User Representation in Architecture
In our modern, capitalist society, architects rarely have the opportunity to engage with those who will occupy their buildings. Architects’ clients are often building contractors, speculative developers or public bodies, rather than individuals who will inhabit the completed buildings. This can make it difficult for architects to understand building users’ needs and aspirations.
This elective course looked critically at the term ‘user’ as employed within architecture. Drawing on Akrich and Latour’s concept of user representations and scripts, the course explored strategies for understanding the aspirations and needs of building users. The strengths and weaknesses of each approach were examined. The difficulties of designing buildings for unknown users, who might differ from the architect in terms of age, gender, class and ethnicity, was discussed along with the risks of reducing potential users to stereotypes.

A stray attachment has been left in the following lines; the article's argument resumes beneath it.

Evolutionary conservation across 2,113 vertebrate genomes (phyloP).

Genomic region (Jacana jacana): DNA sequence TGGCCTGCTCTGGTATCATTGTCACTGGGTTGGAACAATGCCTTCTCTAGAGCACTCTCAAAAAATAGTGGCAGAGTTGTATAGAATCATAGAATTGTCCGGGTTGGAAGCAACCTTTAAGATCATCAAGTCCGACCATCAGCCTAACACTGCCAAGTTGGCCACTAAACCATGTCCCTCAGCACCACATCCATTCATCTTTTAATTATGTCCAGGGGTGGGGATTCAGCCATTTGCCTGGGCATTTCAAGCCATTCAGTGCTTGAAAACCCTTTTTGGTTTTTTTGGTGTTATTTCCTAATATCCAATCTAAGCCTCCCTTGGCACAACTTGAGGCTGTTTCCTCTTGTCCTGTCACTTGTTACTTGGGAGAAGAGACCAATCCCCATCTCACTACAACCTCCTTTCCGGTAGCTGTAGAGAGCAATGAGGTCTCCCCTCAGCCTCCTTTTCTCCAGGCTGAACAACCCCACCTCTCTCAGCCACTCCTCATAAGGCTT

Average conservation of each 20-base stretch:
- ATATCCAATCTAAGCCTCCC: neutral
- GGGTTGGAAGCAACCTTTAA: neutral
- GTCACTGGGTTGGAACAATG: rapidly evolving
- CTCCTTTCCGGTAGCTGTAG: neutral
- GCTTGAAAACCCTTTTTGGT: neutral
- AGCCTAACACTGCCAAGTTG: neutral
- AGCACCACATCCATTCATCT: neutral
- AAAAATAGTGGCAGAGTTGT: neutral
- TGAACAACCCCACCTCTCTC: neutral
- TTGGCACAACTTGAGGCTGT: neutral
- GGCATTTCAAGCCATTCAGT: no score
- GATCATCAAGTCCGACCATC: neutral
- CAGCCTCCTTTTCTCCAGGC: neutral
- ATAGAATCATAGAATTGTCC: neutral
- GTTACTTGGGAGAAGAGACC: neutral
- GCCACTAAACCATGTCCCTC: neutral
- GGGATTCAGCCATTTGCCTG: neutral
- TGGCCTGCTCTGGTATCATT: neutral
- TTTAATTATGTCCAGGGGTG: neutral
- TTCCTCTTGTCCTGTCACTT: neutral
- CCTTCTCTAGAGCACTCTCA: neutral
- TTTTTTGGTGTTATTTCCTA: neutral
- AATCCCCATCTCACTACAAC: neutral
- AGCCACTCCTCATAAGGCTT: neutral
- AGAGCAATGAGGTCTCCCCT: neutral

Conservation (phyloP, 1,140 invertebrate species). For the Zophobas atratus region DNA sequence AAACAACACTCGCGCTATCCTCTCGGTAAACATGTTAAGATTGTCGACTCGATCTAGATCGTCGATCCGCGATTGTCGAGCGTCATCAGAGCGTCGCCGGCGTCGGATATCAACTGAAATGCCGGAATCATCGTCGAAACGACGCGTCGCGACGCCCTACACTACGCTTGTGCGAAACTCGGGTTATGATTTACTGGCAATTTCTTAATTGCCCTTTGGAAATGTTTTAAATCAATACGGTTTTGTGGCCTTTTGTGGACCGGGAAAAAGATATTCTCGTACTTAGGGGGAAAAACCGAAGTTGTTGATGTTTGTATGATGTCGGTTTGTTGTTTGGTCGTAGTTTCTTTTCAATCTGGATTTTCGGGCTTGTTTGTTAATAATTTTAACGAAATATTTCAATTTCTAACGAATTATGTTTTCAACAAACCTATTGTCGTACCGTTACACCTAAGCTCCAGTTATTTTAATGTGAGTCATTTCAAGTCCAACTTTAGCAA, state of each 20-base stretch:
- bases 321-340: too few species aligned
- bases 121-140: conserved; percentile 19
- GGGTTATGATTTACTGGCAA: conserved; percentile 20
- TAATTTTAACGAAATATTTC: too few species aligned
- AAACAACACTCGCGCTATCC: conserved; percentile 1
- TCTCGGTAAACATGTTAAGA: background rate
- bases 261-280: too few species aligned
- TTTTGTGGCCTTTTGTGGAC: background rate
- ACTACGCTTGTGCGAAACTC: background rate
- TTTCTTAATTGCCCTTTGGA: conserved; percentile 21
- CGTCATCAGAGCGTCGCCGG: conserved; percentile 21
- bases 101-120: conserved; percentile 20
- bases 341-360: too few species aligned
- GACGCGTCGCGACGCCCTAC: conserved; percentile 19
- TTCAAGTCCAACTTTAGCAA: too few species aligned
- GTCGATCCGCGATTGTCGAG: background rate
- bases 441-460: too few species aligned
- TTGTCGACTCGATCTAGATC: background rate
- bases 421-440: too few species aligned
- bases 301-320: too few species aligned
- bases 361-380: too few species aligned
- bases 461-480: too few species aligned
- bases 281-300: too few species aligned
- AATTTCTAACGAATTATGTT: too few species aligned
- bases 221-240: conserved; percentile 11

Through taking the course, students developed an understanding of the needs and aspirations of building users. They enhanced their knowledge of the cultural, social and intellectual histories and theories that influence the design of buildings, in relation to user-centred design. Specific learning outcomes include:
- students have a critical understanding of the term ‘user’ as employed within architecture.
- students are aware of a range of strategies for understanding the needs and aspirations of building users.
- students know the history of the development and use of these strategies.
- students evaluated the strengths and weaknesses of these strategies.
- students developed new architectural and urban designs through the appropriate application of these strategies.
Arif Izzuddin Bin Arif Ismail
Hanna Batrisyia Binti Che Zulkhikam